Although some want her to go away, Lady Gaga was nominated for a record-breaking 13 VMAs yesterday with the help of her newest/strongest collaborator, Beyoncé. Together, they're the Diva Militia, and this is the story of their rise to power.

This video and accompanying article will not disprove the artistic originality of Gaga and Beyoncé. On the contrary, by highlighting similarities between these two stars—most blatantly visible in their music videos—I will display why they are two of the most important figures in popular music today.

Before expanding on Gaga/Beyoncé parallels, it's worth addressing more popular comparisons made between the two women and their diva elders. Gaga has been criticized on numerous occasions for copying Madonna. Madge has even publicly called Gaga out for this, as well as Grace Jones, and Etta James dissed Beyoncé's performance of her song, "At Last," during President Obama's inauguration ball.

If anything, Madonna, Grace and Etta should be grateful to Gaga and Beyoncé for still making them relevant today. It's not like Beyoncé and Gaga are trying to conceal their inspirations, either—both of them praise icons such as Michael Jackson, Diana Ross, Madonna, David Bowie, Prince, Bettie Page and Marilyn Monroe, to name a few, for making their careers even possible. Instead of viewing Gaga and Beyoncé as cultural plagiarists, we should think about how they're utilizing these influences to bring creativity and meaningful engagement back to pop music. After all, are Renaissance artists and thinkers copycats because they incorporated classical Greek qualities into their own work?

Let's lay out some guidelines that every modern diva should take into consideration:

1) Divas should respect their pop icon predecessors

Additionally, the wise pop stars of yesteryear should promote their diva protégés.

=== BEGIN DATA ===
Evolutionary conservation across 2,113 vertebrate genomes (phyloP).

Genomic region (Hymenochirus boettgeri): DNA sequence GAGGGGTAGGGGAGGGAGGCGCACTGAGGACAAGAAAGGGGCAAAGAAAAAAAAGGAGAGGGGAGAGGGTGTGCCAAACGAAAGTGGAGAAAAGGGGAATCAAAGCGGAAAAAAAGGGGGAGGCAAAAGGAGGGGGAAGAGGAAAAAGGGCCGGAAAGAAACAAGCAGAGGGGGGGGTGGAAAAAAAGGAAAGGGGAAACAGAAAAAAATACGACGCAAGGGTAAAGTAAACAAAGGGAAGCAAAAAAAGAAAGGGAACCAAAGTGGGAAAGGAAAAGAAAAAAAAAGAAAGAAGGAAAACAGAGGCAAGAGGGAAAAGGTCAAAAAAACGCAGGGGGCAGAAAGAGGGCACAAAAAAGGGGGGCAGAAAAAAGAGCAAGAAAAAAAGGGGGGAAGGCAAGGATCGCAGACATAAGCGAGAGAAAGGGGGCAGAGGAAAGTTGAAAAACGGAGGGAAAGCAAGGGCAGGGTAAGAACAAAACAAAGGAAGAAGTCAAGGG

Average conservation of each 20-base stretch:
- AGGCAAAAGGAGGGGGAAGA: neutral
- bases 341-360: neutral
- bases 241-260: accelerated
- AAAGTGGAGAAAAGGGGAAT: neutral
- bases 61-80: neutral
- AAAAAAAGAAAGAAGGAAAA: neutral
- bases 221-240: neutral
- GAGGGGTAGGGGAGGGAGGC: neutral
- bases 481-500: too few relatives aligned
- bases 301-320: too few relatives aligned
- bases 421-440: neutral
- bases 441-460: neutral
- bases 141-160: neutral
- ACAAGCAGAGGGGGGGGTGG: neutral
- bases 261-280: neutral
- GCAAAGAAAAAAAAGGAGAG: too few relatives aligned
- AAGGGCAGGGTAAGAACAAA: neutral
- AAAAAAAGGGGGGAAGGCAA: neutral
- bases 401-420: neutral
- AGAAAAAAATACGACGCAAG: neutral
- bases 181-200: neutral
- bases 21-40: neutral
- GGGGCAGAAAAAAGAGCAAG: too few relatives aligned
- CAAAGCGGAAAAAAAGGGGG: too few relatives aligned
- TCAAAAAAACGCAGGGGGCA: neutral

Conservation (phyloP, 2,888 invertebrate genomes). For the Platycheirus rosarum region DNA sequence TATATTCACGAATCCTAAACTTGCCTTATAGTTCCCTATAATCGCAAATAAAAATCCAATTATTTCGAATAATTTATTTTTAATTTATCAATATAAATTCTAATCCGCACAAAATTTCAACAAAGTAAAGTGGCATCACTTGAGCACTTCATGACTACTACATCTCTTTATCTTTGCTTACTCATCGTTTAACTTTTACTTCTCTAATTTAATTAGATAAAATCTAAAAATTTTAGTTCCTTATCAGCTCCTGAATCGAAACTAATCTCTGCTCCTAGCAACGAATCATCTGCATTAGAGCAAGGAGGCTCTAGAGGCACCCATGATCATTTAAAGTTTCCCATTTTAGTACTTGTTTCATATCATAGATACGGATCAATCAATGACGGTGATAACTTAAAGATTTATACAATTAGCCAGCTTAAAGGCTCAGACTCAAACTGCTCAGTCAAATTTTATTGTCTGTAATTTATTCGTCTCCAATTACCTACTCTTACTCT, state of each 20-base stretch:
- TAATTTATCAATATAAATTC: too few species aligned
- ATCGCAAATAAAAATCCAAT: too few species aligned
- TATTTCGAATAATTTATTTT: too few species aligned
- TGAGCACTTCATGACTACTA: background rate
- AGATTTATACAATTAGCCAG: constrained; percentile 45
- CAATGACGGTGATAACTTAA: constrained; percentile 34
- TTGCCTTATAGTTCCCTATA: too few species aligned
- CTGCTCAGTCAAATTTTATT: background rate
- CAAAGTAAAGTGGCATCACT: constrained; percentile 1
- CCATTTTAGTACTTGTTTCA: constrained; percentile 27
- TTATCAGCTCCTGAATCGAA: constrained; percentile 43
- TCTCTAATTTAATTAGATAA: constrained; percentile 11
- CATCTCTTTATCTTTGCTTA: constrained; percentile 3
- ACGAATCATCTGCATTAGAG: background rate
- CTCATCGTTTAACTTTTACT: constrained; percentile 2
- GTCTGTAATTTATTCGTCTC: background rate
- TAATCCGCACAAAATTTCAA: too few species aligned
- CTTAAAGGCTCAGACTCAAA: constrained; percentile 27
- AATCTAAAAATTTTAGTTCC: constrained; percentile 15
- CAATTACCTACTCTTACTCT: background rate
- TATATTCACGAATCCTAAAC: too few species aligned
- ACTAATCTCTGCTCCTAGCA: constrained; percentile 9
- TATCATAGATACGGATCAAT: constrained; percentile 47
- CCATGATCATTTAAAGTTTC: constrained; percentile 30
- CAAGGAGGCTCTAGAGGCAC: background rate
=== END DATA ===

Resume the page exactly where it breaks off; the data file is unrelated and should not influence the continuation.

2) A diva must make the banality of domestic duties seem sensuous at all times.

Lady Gaga, Beyoncé and the Coup d’Pop: A Diva RevolutionS

We rarely see Beyoncé and Gaga in typically domestic garb while performing dull chores around the house, but when we do they seem to mock the ridiculous notion that woman is slave to her man.

3) Crazy shades? Check.

Lady Gaga, Beyoncé and the Coup d’Pop: A Diva RevolutionS

Sunglasses are powerful accessories. They can invoke fear, hide the window to your soul and—in Gaga's case—send messages. During an interview for MTV, Gaga described her design inspiration for the razor blade shades she wore in the opening shot of "Bad Romance" thusly:

I wanted to design a pair for some of the toughest chicks and some of my girlfriends...they used to keep razor blades in the side of their mouths. That tough female sprit is something that I want to project. It's meant to be, 'This is my shield, this is my weapon, this is my inner sense of fame, this is my monster.'

4) Full-body protection may be more practical on the battlefield, but sometimes a diva needs to sacrifice in the name of sexy. Also, gold-plated, couture leotard armor can be very intimidating to an approaching enemy.

Lady Gaga, Beyoncé and the Coup d’Pop: A Diva RevolutionS

Gaga and Beyoncé are both wearing pieces by fashion legend Thierry Mugler in these still frames. In addition, Gaga and Beyoncé have sported clothing by young designers such as Jeremy Scott ("Paparazzi") and Gareth Pugh ("Diva" and "Sweet Dreams"). Gaga wore Alexander McQueen during a fashion spread-like sequence in the "Bad Romance" video, just as Beyoncé posed in vintage Mugler for "Diva." Many of these outfits have an empowering effect when worn, just as Gaultier's cone-bra style did for Madonna. Furthermore, exposing awe-inspiring high fashion to mass audiences, via the music video, is one way in which Beyoncé and Gaga are feeding creativity to young fans.